Resisting the Rule of the 1%: Thoughts on the Occupy Movement from Inside PrisonBy Herman Bell

May 27, 2012

"The American dream was never meant for everybody to realize."

It's easy to think this as I sit here in prison, in a visiting room, or in a mess hall, or as I stand in a prison "recreation" yard. Here, I see long columns of black and brown faces marching lock-step to their cells. I can't help but look at my fellow prisoners and see captured Afrikans in coffles being marched to the sea and into the holds of waiting slave ships.

You probably know that the United States has the highest documented incarceration rate in the world. Two-point-four million souls . . . and counting. U.S. prisons operate on punishment and retribution, not "rehabilitation." For the past 39 years, I have lived in a series of U.S. "correctional facilities" - warehouses that stockpile human beings. These warehouses serve the economic interests of other human beings in depressed rural communities, where industries have disappeared, and job security resides in maintaining a large prison population. We prisoners - the poor, the marginalized, the irrelevant - are products of an antiquated Jim Crow political agenda that exists to own and control people of color. Meanwhile, the 1% who own and control the "free" market continue to make a killing, and now, given the current trend toward privatization, it's even possible to buy stock in their prison system.

Yet from inside prison, I get the idea that the Occupy movement might finally begin to change all this. Occupy's genius is to see that we prisoners - and you outside prison - make up the 99%. That we have something in common. And by resisting the rule of the 1%, we might begin to create some actual justice.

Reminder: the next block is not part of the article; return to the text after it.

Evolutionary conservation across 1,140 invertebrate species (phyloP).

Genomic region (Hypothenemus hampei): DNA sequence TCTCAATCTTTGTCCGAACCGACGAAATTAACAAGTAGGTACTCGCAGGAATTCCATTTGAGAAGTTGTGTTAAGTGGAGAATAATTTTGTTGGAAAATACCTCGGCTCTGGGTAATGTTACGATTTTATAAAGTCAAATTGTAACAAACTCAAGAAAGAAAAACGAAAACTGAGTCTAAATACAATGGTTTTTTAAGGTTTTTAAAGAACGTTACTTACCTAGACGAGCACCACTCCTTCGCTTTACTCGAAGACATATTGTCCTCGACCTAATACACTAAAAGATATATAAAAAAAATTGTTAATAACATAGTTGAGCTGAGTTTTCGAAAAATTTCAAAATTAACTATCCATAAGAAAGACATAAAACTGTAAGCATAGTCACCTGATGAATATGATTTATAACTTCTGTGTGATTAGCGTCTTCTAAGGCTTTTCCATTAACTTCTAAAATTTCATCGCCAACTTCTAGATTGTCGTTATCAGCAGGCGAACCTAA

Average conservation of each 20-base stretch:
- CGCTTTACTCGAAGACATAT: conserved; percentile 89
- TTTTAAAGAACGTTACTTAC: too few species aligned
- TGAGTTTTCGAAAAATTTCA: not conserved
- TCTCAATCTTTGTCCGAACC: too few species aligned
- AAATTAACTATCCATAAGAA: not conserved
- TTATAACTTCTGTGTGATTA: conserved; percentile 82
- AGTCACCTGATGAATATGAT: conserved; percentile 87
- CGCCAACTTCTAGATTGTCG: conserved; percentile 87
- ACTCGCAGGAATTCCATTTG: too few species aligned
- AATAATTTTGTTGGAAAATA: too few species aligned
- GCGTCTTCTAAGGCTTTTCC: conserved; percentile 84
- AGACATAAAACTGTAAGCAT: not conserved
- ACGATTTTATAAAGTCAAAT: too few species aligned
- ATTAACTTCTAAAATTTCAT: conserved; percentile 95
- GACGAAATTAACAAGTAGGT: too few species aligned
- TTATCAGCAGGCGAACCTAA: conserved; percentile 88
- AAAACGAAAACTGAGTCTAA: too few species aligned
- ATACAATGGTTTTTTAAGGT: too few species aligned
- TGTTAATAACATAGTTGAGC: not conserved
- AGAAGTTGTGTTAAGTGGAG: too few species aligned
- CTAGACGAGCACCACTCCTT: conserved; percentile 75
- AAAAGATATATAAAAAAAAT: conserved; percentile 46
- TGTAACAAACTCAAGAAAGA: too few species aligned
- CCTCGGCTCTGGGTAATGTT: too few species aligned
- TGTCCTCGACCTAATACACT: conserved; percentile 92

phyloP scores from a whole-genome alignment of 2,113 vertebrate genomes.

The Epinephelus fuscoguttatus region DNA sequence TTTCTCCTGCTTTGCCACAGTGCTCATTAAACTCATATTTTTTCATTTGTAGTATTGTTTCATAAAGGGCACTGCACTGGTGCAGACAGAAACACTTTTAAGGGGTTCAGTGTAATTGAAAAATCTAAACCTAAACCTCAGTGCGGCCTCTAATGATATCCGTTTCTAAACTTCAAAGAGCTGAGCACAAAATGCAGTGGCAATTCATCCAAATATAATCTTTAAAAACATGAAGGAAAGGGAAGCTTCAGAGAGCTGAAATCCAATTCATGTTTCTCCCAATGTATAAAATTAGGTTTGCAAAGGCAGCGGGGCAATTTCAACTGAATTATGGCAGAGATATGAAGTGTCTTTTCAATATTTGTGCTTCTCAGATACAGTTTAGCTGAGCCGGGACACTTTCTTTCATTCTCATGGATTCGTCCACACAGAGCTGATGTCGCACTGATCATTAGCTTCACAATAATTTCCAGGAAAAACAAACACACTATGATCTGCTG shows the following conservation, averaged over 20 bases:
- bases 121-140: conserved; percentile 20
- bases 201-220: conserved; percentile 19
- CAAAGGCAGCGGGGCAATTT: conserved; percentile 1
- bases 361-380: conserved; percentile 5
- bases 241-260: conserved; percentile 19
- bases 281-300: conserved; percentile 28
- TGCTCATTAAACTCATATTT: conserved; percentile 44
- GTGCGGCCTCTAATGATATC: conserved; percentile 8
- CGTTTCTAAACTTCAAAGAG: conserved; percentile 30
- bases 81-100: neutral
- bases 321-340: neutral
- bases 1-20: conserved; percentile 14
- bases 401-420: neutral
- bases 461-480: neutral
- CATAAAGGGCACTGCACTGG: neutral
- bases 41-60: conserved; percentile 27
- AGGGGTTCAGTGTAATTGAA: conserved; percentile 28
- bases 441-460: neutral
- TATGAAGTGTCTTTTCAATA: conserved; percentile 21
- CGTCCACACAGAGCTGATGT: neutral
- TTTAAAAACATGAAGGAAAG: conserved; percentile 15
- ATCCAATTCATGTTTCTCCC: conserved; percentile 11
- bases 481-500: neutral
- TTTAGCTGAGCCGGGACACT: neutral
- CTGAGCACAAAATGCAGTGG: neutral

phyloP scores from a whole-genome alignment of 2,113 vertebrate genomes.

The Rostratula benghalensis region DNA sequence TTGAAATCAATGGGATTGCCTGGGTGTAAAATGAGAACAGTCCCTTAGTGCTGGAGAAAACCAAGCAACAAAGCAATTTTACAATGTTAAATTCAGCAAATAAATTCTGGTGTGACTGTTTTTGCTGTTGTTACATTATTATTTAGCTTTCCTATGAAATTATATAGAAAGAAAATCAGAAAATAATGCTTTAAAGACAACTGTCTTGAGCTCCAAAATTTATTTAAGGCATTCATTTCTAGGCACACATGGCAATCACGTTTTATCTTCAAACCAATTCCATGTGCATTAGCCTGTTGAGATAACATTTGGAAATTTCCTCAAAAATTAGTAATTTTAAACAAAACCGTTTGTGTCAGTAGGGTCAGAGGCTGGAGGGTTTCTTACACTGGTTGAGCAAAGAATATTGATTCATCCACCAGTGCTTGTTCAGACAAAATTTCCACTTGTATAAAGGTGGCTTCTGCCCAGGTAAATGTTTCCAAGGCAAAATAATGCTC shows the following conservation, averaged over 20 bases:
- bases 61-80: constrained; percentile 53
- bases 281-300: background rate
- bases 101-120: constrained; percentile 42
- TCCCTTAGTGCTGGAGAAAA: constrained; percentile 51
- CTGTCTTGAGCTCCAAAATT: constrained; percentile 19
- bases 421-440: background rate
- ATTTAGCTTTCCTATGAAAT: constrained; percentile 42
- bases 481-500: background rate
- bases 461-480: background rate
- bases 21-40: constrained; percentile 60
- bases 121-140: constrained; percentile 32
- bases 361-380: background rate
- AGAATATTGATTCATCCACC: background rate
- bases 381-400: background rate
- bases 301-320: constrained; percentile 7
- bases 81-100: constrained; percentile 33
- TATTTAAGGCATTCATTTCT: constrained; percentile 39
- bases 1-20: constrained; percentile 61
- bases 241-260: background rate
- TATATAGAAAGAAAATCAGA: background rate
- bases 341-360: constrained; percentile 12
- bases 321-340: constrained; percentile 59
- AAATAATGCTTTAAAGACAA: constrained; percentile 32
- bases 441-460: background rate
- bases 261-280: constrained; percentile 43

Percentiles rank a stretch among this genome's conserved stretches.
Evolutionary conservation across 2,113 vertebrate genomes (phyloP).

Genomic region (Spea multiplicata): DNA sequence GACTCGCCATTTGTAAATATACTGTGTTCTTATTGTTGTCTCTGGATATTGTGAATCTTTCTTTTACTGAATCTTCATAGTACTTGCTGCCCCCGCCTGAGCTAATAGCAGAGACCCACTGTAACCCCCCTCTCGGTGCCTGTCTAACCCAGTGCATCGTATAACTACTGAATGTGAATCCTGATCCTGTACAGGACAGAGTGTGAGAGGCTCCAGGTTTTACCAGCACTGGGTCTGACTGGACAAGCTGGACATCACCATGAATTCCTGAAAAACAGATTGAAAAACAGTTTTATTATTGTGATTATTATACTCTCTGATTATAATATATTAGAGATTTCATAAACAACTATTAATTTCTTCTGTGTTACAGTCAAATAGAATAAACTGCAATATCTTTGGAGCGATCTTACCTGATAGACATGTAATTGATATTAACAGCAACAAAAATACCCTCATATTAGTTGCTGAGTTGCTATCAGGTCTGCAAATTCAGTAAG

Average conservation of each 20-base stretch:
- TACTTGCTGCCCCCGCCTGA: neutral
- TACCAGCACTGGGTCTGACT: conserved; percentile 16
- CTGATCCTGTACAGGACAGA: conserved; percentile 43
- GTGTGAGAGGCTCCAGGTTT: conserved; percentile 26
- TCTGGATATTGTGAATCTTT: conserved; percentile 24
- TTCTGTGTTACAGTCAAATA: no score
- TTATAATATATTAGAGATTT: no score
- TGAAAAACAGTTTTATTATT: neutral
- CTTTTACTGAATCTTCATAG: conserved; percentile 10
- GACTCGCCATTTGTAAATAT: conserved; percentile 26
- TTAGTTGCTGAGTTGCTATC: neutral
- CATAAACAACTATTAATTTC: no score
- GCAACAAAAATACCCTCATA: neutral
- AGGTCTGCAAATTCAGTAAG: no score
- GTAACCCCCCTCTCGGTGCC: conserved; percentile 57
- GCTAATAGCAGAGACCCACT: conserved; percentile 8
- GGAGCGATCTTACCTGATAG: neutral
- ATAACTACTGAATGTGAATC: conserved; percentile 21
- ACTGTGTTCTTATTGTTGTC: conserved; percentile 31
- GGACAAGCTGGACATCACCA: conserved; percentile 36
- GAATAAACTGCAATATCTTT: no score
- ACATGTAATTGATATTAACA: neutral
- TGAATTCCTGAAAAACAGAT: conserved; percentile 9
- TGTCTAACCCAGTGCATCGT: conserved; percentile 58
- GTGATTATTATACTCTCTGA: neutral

From here, the Occupy movement looks and feels like a social tent that is big enough to accommodate a wide range of pressing social issues. It has the potential to be a political platform, to help the young as well as the old - anybody who is tired of being messed over by Wall Street, banks, corporations, and elected officials, to finally say, Enough. In giving voice to the passionate indignation, the anger, the pain, the frustration of hardworking, tax-paying, law-abiding people, you Occupy activists may finally be able to create a movement that will stop the 1% from destroying our lives, and the very life of this planet.

But activists not only educate and organize people around momentous social issues; they can also wind up in prison. By the early 1970s, many of us in Black Liberation movements had been taken off the streets. In making the fight for jobs, healthcare, education, and social justice our life's work, we made conscious choices that put us in harm's way. I, along with several comrades, were sent away to long years in prison with the words "to-life" at the end of our sentences. Yet we political prisoners - and all prisoners - have wives, children, grandchildren - loved ones left outside to suffer - and whose suffering exacerbates our own.

So be careful. If you get too good at all this Occupying, some of you young activists may wind up in a cell next to mine or next to some other political prisoners such as Albert Woodfox or Herman Wallace or Ed Poindexter, who, like me, were imprisoned long before most of you were born.

A social movement involves suffering and sacrifice. That's a fact, and a poignant reminder of what Frederick Douglass told us long ago: Power concedes nothing without a demand. All the more reason to resist rule of the 1%. The 1% don't want you to realize your dreams, "American" or otherwise, and we have to fight that.

We have to fight for our dreams.


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